OK, I admit it. Last spring, when Vampire Weekend became ubiquitous on hot-new-music lists everywhere, and enjoyed a figurative coming-out on Saturday Night Live, I completely threw myself on the bandwagon. "You gotta check this group out," I announced, to anyone who'd listen. "It's the most exciting new pop music I've heard since the early 80s." Vampire Weekend enjoyed constant play on my mp3 player throughout the end of the spring semester. When I visited San Francisco in March, I lamented the fact that the show they were playing in the city that weekend had already sold out.

Recently, though, I went back to Vampire Weekend, with a little bit of temporal distance, to see if, in a pop-cultural context that ebbs and flows with ever-increasing rapidity, the band still holds their own with the historical "titans" to whom I'd earlier compared them: Elvis Costello, Talking Heads, The Police.

I can say safely that my ear wasn't off last spring. These fellows are good. Their music is rhythmically interesting. It's melodic. Their lyrics are clever. ("Oxford Comma," anybody? A pop song whose conceit begins with a punkish line about syntax? I'm in!) And months later, I'm still charmed by their self-presentation as the great collegiate hope. After suffering through endless vapid dyed blondes and guys sporting mock rebellious sneers among the American Idol crowd, I still find myself attracted to the nerdy liberal-arts prepdom that VW adopts as their sartorial signature.

But, sadly, I think the greatest impetus for my earlier enthusiasm for Vampire Weekend is really the tragically barren wasteland of popular music context into which they've emerged. That is, their greatest contribution is merely a return to qualities I associate with most artists who ascended the hit parade in the late 1970s and early 80s, the period in which my taste in pop music was formed: namely, melodic hooks and choruses and clever lyrics. In their self-conscious return to those characteristics, VW had, as I felt intuitively, placed themselves in a genealogy that included The Police, Costello, Talking Heads...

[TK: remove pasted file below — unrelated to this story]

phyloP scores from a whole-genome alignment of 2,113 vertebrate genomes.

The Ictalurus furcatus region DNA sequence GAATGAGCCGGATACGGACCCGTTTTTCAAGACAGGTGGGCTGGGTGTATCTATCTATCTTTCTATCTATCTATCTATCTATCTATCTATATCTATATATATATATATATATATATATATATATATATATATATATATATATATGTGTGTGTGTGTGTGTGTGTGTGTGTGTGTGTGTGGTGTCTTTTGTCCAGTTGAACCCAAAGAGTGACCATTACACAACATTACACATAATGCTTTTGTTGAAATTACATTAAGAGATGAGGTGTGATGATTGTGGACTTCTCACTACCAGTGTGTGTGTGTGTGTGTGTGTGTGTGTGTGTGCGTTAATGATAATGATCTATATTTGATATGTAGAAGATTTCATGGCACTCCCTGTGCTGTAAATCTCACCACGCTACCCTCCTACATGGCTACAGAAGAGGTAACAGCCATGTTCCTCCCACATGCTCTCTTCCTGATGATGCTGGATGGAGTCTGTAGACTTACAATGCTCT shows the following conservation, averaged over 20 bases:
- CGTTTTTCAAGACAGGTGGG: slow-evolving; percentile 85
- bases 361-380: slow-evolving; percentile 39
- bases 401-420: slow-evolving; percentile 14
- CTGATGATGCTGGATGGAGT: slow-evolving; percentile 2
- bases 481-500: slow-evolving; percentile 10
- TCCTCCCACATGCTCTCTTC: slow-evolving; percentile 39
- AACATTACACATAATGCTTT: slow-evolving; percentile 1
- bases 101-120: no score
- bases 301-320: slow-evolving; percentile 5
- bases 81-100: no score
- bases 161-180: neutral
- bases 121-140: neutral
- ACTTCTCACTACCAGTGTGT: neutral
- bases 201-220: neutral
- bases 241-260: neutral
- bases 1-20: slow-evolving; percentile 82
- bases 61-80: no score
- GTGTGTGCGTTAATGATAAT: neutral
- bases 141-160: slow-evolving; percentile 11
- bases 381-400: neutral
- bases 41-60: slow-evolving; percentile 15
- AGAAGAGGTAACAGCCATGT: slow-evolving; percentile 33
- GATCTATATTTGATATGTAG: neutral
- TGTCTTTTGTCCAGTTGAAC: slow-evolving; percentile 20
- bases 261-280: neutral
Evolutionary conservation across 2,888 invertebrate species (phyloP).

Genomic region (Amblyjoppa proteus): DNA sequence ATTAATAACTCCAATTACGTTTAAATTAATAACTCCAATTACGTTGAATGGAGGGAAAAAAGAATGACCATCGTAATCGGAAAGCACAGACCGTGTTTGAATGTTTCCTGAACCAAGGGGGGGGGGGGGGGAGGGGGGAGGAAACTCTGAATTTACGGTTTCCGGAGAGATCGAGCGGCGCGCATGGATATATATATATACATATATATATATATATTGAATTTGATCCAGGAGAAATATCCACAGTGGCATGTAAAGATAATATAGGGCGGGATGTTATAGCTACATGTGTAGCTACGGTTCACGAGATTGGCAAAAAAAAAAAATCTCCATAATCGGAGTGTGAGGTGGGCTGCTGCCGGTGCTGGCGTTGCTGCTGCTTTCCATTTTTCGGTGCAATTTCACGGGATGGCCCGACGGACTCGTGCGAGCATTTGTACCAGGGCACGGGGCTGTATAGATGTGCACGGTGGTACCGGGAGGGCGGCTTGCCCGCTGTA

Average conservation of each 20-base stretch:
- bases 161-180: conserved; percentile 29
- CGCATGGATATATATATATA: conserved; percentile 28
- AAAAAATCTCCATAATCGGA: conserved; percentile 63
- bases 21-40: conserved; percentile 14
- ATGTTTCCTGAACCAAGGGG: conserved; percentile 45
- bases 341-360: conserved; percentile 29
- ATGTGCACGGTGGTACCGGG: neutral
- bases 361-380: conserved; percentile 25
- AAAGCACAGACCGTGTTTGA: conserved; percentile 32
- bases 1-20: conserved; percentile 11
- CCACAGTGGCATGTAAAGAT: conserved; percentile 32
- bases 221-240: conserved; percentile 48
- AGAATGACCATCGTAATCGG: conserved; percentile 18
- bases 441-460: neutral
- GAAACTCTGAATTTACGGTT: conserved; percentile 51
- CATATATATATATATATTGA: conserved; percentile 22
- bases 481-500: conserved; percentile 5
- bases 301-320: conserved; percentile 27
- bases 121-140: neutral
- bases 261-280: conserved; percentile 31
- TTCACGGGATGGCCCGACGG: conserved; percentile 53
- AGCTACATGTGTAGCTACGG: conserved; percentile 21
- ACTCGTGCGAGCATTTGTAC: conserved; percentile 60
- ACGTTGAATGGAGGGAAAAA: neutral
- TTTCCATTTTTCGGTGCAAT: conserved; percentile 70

Thus, the disappointing point at which I've arrived regarding Vampire Weekend, in the end, is that good pop songs should seem so exceptional at this point. Talking Heads--good as they are--weren't messianic; they were merely part of the New Wave norm.

1 Response to 'Notes on Popular Culture: How Good is Vampire Weekend Anyway?'

  1. Anonymous said...
    http://michaelborshuk.blogspot.com/2008/09/notes-on-popular-culture-how-good-is.html?showComment=1266428798044#c2894497730399924002'> 9:46 AM

    How do you like their new CD?

     

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MICHAEL BORSHUK is Associate Professor of African American Literature at Texas Tech University. He is the author of SWINGING THE VERNACULAR: JAZZ AND AFRICAN AMERICAN MODERNIST LITERATURE (Routledge, 2006), and numerous essays, reviews, and encyclopedia entries on African American literature, American modernism, and music. For ten years, from 1999 to 2009, he wrote on jazz regularly for CODA MAGAZINE. His fiction has appeared in ANTIGONISH REVIEW, DALHOUSIE REVIEW, ELYSIAN FIELDS QUARTERLY, SHORT STORY, and 34TH PARALLEL.

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